Lay testimony regarding a claimant's symptoms "is competent evidence that an ALJ must take into account, " unless the ALJ "expressly determines to disregard such testimony and gives reasons germane to each witness for doing so." Lewis v. Apfel, 236 F.3d 503, 511 (9th Cir. 2001). In rejecting lay testimony, the ALJ need not cite the specific record as long as "arguably germane reasons" for dismissing the testimony are noted, even though the ALJ does "not clearly link his determination to those reasons, " and substantial evidence supports the ALJ's decision. Id. at 512. The ALJ also may "draw inferences logically flowing from the evidence." Sample, 694 F.2d at 642.

B. Hearing Testimony

The ALJ's reasons for discounting the hearing testimony are germane. Inconsistency with medical evidence is a germane reason for discounting a lay witness statement. See Bayliss v. Barnhart, 427 F.3d 1211, 1218 (9th Cir. 2005). Although the ALJ did not reiterate his discussion of the medical evidence that he found inconsistent with Ms. Carson's and Mr. Damon's testimony, he summarized it at length elsewhere in his decision (AR 32-37) in addressing the credibility of plaintiff's reports of disabling impairments. Substantial evidence, specifically medical evidence showing improvement and only mild limitation, supports the ALJ's findings as to the hearing testimony.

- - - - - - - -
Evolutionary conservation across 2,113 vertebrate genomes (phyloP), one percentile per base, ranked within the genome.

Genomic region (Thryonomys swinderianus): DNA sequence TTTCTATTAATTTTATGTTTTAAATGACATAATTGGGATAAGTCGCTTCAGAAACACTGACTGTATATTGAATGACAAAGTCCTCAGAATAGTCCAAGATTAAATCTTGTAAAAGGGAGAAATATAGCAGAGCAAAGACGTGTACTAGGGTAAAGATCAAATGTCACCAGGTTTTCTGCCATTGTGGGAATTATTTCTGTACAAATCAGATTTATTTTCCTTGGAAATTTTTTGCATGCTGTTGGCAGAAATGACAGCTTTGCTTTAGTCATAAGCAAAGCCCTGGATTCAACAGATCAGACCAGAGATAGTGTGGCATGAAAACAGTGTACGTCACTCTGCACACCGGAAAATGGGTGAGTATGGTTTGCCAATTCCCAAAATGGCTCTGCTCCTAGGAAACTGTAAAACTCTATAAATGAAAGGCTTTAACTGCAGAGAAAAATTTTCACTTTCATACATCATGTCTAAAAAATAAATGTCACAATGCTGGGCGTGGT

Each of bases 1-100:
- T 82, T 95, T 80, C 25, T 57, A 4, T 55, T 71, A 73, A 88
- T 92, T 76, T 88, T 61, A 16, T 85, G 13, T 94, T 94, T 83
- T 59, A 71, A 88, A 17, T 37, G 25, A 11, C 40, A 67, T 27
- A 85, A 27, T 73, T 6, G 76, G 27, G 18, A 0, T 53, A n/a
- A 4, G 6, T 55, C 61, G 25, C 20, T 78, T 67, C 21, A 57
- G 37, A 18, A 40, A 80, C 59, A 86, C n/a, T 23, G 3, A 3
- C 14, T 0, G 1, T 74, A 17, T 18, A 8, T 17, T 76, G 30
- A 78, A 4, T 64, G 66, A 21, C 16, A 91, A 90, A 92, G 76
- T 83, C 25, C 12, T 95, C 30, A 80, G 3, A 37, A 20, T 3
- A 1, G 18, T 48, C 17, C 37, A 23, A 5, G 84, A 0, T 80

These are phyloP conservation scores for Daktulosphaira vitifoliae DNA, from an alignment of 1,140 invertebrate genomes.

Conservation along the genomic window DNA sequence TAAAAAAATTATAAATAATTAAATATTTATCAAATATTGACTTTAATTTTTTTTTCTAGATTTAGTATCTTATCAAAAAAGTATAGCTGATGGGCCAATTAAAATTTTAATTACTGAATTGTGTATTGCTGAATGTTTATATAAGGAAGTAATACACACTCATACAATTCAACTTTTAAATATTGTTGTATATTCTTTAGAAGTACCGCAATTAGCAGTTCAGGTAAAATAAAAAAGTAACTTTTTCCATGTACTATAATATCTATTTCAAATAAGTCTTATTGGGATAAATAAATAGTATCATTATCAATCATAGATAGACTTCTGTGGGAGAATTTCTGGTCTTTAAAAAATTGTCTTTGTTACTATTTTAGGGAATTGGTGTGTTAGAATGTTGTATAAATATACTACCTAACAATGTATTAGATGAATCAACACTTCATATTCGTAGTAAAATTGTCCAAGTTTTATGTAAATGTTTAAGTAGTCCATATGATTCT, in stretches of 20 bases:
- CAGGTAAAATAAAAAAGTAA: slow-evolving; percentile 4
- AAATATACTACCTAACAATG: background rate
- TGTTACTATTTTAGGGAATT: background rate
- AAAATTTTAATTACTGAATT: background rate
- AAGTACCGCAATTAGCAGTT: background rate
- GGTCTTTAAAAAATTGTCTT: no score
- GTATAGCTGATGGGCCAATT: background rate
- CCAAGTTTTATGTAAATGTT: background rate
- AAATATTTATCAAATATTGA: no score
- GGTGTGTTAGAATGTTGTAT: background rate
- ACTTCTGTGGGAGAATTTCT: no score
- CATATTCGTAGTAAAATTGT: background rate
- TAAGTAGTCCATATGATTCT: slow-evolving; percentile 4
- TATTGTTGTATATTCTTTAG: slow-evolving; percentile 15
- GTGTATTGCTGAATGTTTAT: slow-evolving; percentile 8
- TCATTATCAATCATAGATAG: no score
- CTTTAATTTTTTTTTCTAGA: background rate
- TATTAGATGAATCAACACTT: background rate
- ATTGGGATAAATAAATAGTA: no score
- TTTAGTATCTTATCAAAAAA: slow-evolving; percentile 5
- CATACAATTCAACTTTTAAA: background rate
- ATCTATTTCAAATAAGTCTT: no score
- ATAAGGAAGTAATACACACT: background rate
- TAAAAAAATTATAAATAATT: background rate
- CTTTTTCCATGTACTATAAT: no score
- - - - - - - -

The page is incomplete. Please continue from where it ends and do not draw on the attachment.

C. Plaintiff's Husband's Statement

Plaintiff's husband completed a third-party function report that describes many if not all of the same symptoms described in plaintiff's written function report. Compare AR 299-306 with AR 307-14. The ALJ did not discuss plaintiff's husband's report, but this error is harmless because the same (unchallenged) reasons that the ALJ provided for discounting plaintiff's subjective statements apply with equal force to her husband's statement. See Molina v. Astrue, 674 F.3d 1104, 1121-22 (9th Cir. 2012).

III. Plaintiff's VA Disability Determination

The ALJ provided reasons to discount plaintiff's 2010 VA disability determination, but failed to address the 2011 VA disability determination that increased her disability rating from 70% to 100%. See AR 1072-87. The Commissioner concedes that the ALJ erred in failing to discuss the 2011 VA decision, but contends that this error was harmless because some of the reasons the ALJ provided for discounting the 2010 VA decision apply to the 2011 decision.

A. Legal Standards